I do love August and Adam@Roof Beam Reader’s Austen in August meme.
There is already an incredible array of opinions and analysis about all of Jane Austen’s novels and right now I feel unequal to adding to this body of scholarship.
Perhaps the best I can do is discuss what I have discovered with each reading of Emma.
Over the years I have realised that it is the rereading of Austen that reveals her true genius. All her stories contain puzzles, misunderstandings and hidden agendas that only become apparent with a reread, but none more so than Emma.
When I first read Emma as a teenager, I struggled to find any merit in the story.
|Title page of my Folio Society copy of Emma.|
It’s first problem was that it wasn’t Pride and Prejudice! Emma wasn’t Lizzie and there didn’t appeared to be any tall, dark, brooding hero to fall in love with.
I also didn’t like and couldn’t relate to Emma herself. I got frustrated by all the secrets, ‘in-jokes’ and duplicity.
My second reading (in my early 30’s) revealed Austen’s mastery though.
Austen had in fact carefully presented to the ‘knowing’ reader all the clues required to see through the many deceptions and secrets. With this insider knowledge we could all see how the characters misconstrued or deceived themselves to suit their own purposes. Very cleverly done Jane Austen! Brilliant writing and plotting. Bravo!
It was during this reread that I also fell in love with Mr Knightley.
But it was my current reading of Emma that allowed me to enjoy and appreciate all the players for who they really are, even the Elton’s!
Their friendships, their connections and motivations were all so delicately drawn.
Their nuances, flaws and depth (or shallowness as the case may be) of character were all carefully crafted.
Throughout this reading, I felt for Jane Fairfax far more than before. Her reserve and restraint were painful to watch as she struggled with her moral conscience and her secret.
|Wood-engravings by Joan Hassall|
Frank Churchill also revealed himself as the (lovable) cad he is from start to finish – the non-attendance at his father’s house, the secret engagement, the flirting with Emma, the teasing about Mr Dixon, the pianoforte … just to name a few of his indiscretions.
He actually doesn’t deserve Jane at all and I fear for their future together as she will be constantly have to remind him of what the right and moral thing to do is.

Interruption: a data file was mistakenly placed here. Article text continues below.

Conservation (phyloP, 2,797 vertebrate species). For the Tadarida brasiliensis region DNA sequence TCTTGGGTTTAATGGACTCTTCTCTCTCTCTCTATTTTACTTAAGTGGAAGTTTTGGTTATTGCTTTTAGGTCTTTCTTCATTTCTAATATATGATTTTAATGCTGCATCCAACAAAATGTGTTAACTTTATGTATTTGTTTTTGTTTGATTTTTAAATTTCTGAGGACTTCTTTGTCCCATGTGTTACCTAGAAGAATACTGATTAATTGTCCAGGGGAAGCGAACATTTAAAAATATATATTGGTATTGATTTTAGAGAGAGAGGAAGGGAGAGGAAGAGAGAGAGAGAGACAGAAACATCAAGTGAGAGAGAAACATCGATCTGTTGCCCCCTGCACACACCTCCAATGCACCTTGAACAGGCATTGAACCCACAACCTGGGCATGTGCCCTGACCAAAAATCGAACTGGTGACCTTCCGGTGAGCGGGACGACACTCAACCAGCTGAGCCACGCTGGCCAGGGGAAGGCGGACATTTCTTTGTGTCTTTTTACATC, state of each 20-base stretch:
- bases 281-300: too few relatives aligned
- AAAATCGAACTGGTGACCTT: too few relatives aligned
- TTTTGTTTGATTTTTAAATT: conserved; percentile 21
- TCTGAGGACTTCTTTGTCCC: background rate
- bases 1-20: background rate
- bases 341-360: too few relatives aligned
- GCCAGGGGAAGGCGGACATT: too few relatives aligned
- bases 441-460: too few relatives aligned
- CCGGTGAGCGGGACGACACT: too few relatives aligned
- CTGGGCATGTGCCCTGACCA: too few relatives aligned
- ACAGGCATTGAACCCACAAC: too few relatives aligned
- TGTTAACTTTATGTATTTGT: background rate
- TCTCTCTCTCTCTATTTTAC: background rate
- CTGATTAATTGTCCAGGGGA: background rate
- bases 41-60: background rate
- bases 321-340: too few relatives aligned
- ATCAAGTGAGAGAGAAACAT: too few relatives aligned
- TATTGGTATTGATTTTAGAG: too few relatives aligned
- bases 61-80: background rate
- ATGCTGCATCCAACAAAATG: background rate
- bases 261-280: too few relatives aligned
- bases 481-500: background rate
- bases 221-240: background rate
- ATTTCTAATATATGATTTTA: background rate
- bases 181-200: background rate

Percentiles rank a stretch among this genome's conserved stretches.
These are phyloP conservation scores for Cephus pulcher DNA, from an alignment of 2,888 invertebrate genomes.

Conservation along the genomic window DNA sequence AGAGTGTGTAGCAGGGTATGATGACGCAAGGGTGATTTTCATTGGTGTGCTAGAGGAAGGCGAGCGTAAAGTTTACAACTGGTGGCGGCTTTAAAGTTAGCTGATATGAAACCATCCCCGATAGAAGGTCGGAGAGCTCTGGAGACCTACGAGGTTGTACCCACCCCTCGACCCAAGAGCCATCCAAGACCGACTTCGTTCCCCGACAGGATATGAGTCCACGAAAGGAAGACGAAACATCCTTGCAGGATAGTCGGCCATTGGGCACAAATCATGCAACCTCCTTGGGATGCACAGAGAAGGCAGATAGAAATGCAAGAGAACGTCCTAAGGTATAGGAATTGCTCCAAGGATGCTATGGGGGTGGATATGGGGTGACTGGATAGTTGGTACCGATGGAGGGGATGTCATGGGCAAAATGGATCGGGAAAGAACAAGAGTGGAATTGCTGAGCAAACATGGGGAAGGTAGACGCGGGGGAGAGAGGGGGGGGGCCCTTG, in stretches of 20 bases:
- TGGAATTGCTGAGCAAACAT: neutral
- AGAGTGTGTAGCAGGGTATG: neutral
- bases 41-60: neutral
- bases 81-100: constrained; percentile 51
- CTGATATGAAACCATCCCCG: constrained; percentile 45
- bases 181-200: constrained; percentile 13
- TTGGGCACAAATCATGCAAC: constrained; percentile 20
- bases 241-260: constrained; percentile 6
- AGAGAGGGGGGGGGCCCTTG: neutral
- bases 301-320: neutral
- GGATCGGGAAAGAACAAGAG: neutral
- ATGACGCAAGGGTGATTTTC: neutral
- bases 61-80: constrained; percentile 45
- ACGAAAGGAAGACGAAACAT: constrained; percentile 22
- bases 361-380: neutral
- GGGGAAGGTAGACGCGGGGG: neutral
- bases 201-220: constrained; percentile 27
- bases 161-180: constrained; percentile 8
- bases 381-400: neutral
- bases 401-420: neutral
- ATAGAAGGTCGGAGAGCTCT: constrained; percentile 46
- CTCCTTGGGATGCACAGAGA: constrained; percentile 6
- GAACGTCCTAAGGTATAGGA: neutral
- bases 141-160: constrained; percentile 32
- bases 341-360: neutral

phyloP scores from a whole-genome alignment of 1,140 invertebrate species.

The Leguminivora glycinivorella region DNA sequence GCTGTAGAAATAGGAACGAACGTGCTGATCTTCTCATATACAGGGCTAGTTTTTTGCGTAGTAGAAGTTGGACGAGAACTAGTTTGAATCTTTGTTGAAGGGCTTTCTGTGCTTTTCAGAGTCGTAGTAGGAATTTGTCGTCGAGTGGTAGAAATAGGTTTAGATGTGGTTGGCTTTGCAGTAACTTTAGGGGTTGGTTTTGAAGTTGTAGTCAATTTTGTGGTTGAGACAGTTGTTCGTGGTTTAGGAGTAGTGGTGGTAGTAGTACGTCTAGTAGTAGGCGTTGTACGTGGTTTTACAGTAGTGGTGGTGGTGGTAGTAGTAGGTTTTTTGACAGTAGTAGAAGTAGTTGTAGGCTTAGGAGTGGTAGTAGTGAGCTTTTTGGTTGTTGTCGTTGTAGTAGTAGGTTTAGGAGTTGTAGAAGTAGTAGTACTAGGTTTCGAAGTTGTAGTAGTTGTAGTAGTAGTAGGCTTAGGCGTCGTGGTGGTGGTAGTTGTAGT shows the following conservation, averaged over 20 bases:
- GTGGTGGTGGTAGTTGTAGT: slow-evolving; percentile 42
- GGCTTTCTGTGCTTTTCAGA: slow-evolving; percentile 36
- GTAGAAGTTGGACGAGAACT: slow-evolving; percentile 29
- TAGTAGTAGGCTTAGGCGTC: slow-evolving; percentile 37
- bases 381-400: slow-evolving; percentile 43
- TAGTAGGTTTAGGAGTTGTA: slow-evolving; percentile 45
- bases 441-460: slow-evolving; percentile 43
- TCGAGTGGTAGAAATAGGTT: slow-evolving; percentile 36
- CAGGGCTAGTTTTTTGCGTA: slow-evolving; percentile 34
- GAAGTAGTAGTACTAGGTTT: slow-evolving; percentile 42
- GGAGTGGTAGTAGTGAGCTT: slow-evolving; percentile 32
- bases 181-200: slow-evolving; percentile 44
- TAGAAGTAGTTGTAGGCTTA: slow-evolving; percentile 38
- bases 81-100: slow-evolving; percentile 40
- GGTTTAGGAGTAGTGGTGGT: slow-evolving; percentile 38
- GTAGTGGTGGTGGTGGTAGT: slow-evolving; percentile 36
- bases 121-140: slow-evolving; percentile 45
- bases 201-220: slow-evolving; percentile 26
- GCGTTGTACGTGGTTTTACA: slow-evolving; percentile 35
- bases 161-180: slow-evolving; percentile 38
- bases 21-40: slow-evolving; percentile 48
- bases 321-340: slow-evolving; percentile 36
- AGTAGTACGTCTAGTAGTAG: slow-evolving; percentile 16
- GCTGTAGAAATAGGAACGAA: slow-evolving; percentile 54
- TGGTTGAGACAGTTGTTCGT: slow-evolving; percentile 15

Being someone’s appointed moral guardian is no happy place to be.
Jane will constantly feel the pain and embarrassment of his moral softness and Frank will constantly feel rebuked and criticized. He will wax lyrical about her goodness and put her moral standards up on a pedestal until it actually stops him from doing something he really wants to do.
My beautiful Folio Society edition has an Introduction by Richard Church. I found his opinion to be very thought-provoking:
It is the clarity of portraiture in the delineation of those characters which gives the book its authority as the masterpiece of the six novels. Most readers will agree about that, though there are some who prefer Mansfield Park, and others who think that Persuasion the most mature. But surely for sheer technical, literary perfection, Emma must bear the palm. Its flawlessness makes it elusive for the critic. It includes some autobigraphical allusions, with the author interpolating herself and her problems into the story.…
But my reread of MP two years ago, changed my mind completely.
Persuasion will always be my preferred Austen – for story, for complexity and maturity and for it’s heart that so appeals to mine. But MP has now overtaken P&P (on my Austen ranking scale*) thanks to it’s ‘literary perfection‘ and also thanks to Fanny.
I was also intrigued by Austen’s real life ‘interpolating‘ into Emma’s story.
As I reread, I looked out for biographical examples.
There were Emma’s comments to Harriet on marriage, woman and money “A single woman, with a narrow income, must be ridiculous, disagreeable old maid!“, and Isabella’s motherly horror about giving up a child to another branch of the family to raise. I also wondered about Mr Dixon, the suspected married lover who runs off to Ireland – could this be an oblique reference to Jane’s Thomas Lefroy?
Which neatly reminds us all that Jane Austen herself also kept secrets.
My Austen Folio set
Seldom, very seldom, does complete truth belong to any human disclosure; seldom can it happen that something is not a little disguised, or a little mistaken.
*My Austen Ranking Scale:
2. Mansfield Park
3. Pride and Prejudice
4. Sense and Sensibility
6. Northanger Abbey